MLB The Show 19 from developer San Diego Studios promises two things: the major annual upgrades fans have come to expect, plus meaningful upgrades to various modes, if not new ones outright.
Of course, fans will want to hear about those details as Tuesday's release unfolds. Adding to this talking point is another favorite—player ratings.
While quite a bit more than a simple roster update, player ratings always become the center of attention once they go public. This year, like the game-play refinements themselves, the ratings feel fresh and the very top is worth a look in both hitting and pitching.
- Mike Trout, Los Angeles Angels (99)
- Chris Sale, Boston Red Sox (98)
- Nolan Arenado, Colorado Rockies (98)
- Mookie Betts, Boston Red Sox (97)
- Jose Altuve, Houston Astros (95)
- Max Scherzer, Washington Nationals (97)
- Kenley Jansen, Los Angeles Dodgers (96)
- Jacob deGrom, New York Mets (96)
- Corey Kluber, Cleveland Indians (94)
- Blake Treinen, Oakland Athletics (93)
What's fun about MLB The Show 19 is how distinctive these star players can feel, which is a big talking point of the review.
This especially applies in the field as opposed to at the plate. Being able to tell players apart at the batter's box has been a staple of baseball games for a long time. But this year, San Diego Studios went to great lengths to bring this factor to players as they line up in the infield or beyond.
New animations are rampant throughout the game. These are noticeable with umpires and at the plate, sure. But the big difference is in the field, where error-recovery plays and better A.I. decisions happen regularly.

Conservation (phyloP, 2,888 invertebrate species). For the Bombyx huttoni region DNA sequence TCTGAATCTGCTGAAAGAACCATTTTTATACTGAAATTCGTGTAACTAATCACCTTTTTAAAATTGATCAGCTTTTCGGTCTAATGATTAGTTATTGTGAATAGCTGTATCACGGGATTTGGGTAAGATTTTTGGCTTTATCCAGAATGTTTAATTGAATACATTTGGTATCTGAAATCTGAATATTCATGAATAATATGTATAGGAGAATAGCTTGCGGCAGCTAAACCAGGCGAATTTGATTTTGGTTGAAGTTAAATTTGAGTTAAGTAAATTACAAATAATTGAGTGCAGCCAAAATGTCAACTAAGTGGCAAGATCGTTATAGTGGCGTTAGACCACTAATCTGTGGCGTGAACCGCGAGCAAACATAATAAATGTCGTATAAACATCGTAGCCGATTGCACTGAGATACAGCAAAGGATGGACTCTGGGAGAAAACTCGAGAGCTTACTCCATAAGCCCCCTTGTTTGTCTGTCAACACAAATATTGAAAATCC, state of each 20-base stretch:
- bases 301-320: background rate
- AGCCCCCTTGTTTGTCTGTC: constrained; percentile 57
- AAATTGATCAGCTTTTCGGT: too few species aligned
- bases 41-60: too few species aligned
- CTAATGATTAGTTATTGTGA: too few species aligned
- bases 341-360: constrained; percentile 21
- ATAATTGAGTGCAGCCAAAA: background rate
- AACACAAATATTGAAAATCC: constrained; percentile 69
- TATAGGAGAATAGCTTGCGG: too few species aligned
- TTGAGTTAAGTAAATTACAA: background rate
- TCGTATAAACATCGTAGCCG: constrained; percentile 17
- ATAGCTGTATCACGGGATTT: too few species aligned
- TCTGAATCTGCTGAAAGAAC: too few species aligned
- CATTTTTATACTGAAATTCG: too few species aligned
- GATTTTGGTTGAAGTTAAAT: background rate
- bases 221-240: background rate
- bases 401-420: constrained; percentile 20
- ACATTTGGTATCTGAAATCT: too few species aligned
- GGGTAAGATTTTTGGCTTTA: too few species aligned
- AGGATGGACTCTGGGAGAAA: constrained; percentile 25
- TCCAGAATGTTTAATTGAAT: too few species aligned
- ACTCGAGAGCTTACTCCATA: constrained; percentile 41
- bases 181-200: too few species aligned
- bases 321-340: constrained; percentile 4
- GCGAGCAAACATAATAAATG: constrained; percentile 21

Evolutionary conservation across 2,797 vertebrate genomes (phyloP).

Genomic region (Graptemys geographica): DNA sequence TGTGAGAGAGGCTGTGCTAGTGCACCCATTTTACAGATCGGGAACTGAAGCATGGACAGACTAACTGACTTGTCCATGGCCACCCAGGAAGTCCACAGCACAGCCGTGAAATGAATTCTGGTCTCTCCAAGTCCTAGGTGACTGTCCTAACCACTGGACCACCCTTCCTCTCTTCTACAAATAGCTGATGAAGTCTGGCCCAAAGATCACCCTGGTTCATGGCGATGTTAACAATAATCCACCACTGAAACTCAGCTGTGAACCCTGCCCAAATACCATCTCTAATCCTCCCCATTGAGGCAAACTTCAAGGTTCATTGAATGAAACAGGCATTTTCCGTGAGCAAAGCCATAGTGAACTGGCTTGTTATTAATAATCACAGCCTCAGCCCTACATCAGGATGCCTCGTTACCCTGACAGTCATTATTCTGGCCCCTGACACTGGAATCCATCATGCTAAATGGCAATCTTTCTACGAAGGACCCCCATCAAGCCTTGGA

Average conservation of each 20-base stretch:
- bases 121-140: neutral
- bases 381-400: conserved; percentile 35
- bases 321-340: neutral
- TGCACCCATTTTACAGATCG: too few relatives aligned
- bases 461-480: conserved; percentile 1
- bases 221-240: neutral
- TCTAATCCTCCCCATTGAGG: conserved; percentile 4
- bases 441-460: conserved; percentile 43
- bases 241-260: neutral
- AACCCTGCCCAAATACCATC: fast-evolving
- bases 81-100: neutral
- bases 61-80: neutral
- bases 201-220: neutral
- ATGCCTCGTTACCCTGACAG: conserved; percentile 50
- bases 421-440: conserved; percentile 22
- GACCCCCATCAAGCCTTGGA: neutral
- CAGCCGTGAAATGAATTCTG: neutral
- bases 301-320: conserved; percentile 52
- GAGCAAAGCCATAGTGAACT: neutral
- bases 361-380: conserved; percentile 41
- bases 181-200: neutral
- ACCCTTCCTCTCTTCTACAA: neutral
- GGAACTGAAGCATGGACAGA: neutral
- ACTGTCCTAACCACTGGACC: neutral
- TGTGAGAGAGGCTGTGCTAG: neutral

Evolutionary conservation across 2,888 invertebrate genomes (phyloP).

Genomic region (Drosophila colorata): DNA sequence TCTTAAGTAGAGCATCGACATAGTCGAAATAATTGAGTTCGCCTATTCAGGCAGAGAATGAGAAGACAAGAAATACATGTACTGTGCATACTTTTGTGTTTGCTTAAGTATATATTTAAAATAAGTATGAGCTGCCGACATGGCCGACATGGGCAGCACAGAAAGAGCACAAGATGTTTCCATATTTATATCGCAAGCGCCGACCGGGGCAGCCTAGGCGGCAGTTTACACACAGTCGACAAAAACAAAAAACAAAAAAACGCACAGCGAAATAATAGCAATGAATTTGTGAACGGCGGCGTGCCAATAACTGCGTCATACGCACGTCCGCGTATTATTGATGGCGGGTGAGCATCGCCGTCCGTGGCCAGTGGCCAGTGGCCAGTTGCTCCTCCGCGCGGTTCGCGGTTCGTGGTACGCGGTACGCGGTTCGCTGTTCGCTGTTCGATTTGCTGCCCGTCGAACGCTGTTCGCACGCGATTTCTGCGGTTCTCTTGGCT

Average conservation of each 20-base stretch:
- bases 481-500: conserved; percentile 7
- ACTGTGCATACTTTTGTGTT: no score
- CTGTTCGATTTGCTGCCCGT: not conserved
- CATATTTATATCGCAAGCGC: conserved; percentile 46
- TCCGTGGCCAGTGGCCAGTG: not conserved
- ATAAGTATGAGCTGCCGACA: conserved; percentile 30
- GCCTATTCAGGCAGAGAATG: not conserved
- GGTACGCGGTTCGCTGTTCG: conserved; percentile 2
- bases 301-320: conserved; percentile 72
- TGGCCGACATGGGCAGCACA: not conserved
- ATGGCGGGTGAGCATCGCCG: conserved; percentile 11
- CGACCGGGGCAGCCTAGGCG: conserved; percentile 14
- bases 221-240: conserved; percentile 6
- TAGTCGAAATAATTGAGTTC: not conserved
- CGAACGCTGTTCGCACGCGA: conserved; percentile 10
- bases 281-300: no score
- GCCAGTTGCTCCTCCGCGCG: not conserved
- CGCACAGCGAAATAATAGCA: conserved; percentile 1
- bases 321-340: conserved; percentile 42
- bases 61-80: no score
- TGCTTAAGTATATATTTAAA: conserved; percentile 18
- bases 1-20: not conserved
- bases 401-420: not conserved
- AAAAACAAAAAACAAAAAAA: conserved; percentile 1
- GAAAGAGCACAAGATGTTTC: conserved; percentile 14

As opposed to flipping the ball for a dangerous turn on a double play, computer-controlled players will now march to the bag themselves. New branching animations out of any scenario mean recoveries from mistakes and better coverage.
Player rating ends up factoring in big time. A star outfielder won't have any problems tracking the ball in the air or off the wall. The same can't be said for a player with an average rating, as a false first step off contact can cause mistakes, as could misunderstanding the angle of the ball off the wall.
An infusion of personality is a big deal for many players but so are changes to modes. Road to the Show is becoming more like an RPG than ever before. Upon creating a player, users will get to pick one of a handful of archetypes, which determines what key stats are easiest to develop.
Developing those stats partially comes from new workout mini-games. There's an added touch of immersion there, as well as while wading through the new personality types. Responding to teammates and interviews with a certain personality type will unlock new perks on a skill tree, which creates meaningful changes to game play as a season unfolds and a player develops.
But RttS is far from the only area notably changing. Diamond Dynasty now has a Team Affinity system that lets players dial in on the team-specific rewards they would like to earn. An XP Reward Path tied to the mode lets players earn unlocks for it by playing any mode in the game, too.
Then there is March to October, an entirely new game mode. This lets players experience a streamlined season as opposed to the slog of a full-blown franchise mode. Players get thrown into the fire during key moments of a series, month or season and have to excel.
Based on a player's performance in these key moments, a momentum factor will play into how the team performs when the simulation picks back up again. Stumble and take a loss, and the team is likely to keep having problems without the player at the controls. Come through in a big way, and the team could keep the hot streak going.
Call it another accessible, streamlined option for MLB The Show 19, which as a whole has attempted to reach a broader audience in past iterations with things like Retro and Home Run Derby modes. March to October looks like an extension of this and is a well-received development upon initial release of the game.
So far, MLB The Show 19 seems like a successful followup that feels like a big offering for an annual release, meaning the biggest debate comes down to those player ratings—as it should be.